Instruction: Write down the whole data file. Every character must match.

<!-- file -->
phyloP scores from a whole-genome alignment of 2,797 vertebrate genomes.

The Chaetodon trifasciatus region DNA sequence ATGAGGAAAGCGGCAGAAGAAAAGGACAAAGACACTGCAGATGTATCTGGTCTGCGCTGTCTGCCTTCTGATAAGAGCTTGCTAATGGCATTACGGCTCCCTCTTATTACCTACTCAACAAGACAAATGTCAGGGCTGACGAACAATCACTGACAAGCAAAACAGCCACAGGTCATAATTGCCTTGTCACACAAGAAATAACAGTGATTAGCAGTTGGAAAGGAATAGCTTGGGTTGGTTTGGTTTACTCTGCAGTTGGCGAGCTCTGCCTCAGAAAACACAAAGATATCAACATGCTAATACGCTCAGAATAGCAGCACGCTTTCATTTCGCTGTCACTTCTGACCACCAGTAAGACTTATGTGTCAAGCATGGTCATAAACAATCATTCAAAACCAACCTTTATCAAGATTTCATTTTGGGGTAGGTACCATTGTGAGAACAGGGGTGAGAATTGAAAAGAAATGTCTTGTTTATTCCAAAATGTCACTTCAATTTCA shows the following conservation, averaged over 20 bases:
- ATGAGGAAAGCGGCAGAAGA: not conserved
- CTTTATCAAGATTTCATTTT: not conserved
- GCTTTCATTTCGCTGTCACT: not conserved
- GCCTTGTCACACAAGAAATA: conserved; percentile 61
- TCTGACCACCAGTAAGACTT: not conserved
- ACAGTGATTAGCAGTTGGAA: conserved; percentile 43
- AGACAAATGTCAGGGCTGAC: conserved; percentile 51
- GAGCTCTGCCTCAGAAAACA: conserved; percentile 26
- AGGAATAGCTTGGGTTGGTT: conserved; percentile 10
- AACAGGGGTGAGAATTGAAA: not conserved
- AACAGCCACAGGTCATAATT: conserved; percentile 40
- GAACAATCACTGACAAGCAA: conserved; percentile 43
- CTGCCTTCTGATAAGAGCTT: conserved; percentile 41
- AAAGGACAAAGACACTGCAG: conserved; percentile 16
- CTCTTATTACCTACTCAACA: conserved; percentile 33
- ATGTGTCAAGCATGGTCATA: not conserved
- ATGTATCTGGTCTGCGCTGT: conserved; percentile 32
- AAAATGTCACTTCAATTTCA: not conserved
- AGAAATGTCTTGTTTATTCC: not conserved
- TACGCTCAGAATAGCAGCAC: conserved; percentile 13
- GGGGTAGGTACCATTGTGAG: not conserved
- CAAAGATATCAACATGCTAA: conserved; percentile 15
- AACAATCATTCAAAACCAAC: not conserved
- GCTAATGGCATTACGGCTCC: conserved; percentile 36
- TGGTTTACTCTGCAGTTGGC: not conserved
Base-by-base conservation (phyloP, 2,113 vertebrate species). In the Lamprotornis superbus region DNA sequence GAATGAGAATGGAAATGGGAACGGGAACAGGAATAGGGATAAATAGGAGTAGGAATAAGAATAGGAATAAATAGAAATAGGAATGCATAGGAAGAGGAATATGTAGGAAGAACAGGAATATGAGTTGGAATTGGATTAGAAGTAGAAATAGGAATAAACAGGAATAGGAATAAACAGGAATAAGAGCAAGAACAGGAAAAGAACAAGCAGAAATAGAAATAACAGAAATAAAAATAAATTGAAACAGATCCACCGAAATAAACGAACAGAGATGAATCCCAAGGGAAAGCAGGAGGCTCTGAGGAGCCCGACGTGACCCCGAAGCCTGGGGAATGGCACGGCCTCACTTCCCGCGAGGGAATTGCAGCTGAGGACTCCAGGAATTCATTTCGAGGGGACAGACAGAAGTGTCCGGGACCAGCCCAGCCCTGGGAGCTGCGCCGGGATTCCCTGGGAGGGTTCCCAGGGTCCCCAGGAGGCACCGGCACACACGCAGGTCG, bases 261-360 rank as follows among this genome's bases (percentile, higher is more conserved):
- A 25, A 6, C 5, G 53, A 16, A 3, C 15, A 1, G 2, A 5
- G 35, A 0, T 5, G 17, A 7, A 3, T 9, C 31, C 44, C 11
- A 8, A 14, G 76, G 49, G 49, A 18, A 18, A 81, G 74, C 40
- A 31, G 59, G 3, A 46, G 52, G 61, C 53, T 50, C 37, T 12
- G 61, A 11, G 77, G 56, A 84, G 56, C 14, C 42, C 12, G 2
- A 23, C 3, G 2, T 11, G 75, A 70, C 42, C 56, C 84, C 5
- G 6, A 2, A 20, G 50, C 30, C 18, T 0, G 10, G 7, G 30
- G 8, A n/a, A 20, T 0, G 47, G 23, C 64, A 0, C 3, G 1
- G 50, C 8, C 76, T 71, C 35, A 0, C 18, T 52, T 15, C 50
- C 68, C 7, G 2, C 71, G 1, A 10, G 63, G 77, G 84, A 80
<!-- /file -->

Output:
phyloP scores from a whole-genome alignment of 2,797 vertebrate genomes.

The Chaetodon trifasciatus region DNA sequence ATGAGGAAAGCGGCAGAAGAAAAGGACAAAGACACTGCAGATGTATCTGGTCTGCGCTGTCTGCCTTCTGATAAGAGCTTGCTAATGGCATTACGGCTCCCTCTTATTACCTACTCAACAAGACAAATGTCAGGGCTGACGAACAATCACTGACAAGCAAAACAGCCACAGGTCATAATTGCCTTGTCACACAAGAAATAACAGTGATTAGCAGTTGGAAAGGAATAGCTTGGGTTGGTTTGGTTTACTCTGCAGTTGGCGAGCTCTGCCTCAGAAAACACAAAGATATCAACATGCTAATACGCTCAGAATAGCAGCACGCTTTCATTTCGCTGTCACTTCTGACCACCAGTAAGACTTATGTGTCAAGCATGGTCATAAACAATCATTCAAAACCAACCTTTATCAAGATTTCATTTTGGGGTAGGTACCATTGTGAGAACAGGGGTGAGAATTGAAAAGAAATGTCTTGTTTATTCCAAAATGTCACTTCAATTTCA shows the following conservation, averaged over 20 bases:
- ATGAGGAAAGCGGCAGAAGA: not conserved
- CTTTATCAAGATTTCATTTT: not conserved
- GCTTTCATTTCGCTGTCACT: not conserved
- GCCTTGTCACACAAGAAATA: conserved; percentile 61
- TCTGACCACCAGTAAGACTT: not conserved
- ACAGTGATTAGCAGTTGGAA: conserved; percentile 43
- AGACAAATGTCAGGGCTGAC: conserved; percentile 51
- GAGCTCTGCCTCAGAAAACA: conserved; percentile 26
- AGGAATAGCTTGGGTTGGTT: conserved; percentile 10
- AACAGGGGTGAGAATTGAAA: not conserved
- AACAGCCACAGGTCATAATT: conserved; percentile 40
- GAACAATCACTGACAAGCAA: conserved; percentile 43
- CTGCCTTCTGATAAGAGCTT: conserved; percentile 41
- AAAGGACAAAGACACTGCAG: conserved; percentile 16
- CTCTTATTACCTACTCAACA: conserved; percentile 33
- ATGTGTCAAGCATGGTCATA: not conserved
- ATGTATCTGGTCTGCGCTGT: conserved; percentile 32
- AAAATGTCACTTCAATTTCA: not conserved
- AGAAATGTCTTGTTTATTCC: not conserved
- TACGCTCAGAATAGCAGCAC: conserved; percentile 13
- GGGGTAGGTACCATTGTGAG: not conserved
- CAAAGATATCAACATGCTAA: conserved; percentile 15
- AACAATCATTCAAAACCAAC: not conserved
- GCTAATGGCATTACGGCTCC: conserved; percentile 36
- TGGTTTACTCTGCAGTTGGC: not conserved
Base-by-base conservation (phyloP, 2,113 vertebrate species). In the Lamprotornis superbus region DNA sequence GAATGAGAATGGAAATGGGAACGGGAACAGGAATAGGGATAAATAGGAGTAGGAATAAGAATAGGAATAAATAGAAATAGGAATGCATAGGAAGAGGAATATGTAGGAAGAACAGGAATATGAGTTGGAATTGGATTAGAAGTAGAAATAGGAATAAACAGGAATAGGAATAAACAGGAATAAGAGCAAGAACAGGAAAAGAACAAGCAGAAATAGAAATAACAGAAATAAAAATAAATTGAAACAGATCCACCGAAATAAACGAACAGAGATGAATCCCAAGGGAAAGCAGGAGGCTCTGAGGAGCCCGACGTGACCCCGAAGCCTGGGGAATGGCACGGCCTCACTTCCCGCGAGGGAATTGCAGCTGAGGACTCCAGGAATTCATTTCGAGGGGACAGACAGAAGTGTCCGGGACCAGCCCAGCCCTGGGAGCTGCGCCGGGATTCCCTGGGAGGGTTCCCAGGGTCCCCAGGAGGCACCGGCACACACGCAGGTCG, bases 261-360 rank as follows among this genome's bases (percentile, higher is more conserved):
- A 25, A 6, C 5, G 53, A 16, A 3, C 15, A 1, G 2, A 5
- G 35, A 0, T 5, G 17, A 7, A 3, T 9, C 31, C 44, C 11
- A 8, A 14, G 76, G 49, G 49, A 18, A 18, A 81, G 74, C 40
- A 31, G 59, G 3, A 46, G 52, G 61, C 53, T 50, C 37, T 12
- G 61, A 11, G 77, G 56, A 84, G 56, C 14, C 42, C 12, G 2
- A 23, C 3, G 2, T 11, G 75, A 70, C 42, C 56, C 84, C 5
- G 6, A 2, A 20, G 50, C 30, C 18, T 0, G 10, G 7, G 30
- G 8, A n/a, A 20, T 0, G 47, G 23, C 64, A 0, C 3, G 1
- G 50, C 8, C 76, T 71, C 35, A 0, C 18, T 52, T 15, C 50
- C 68, C 7, G 2, C 71, G 1, A 10, G 63, G 77, G 84, A 80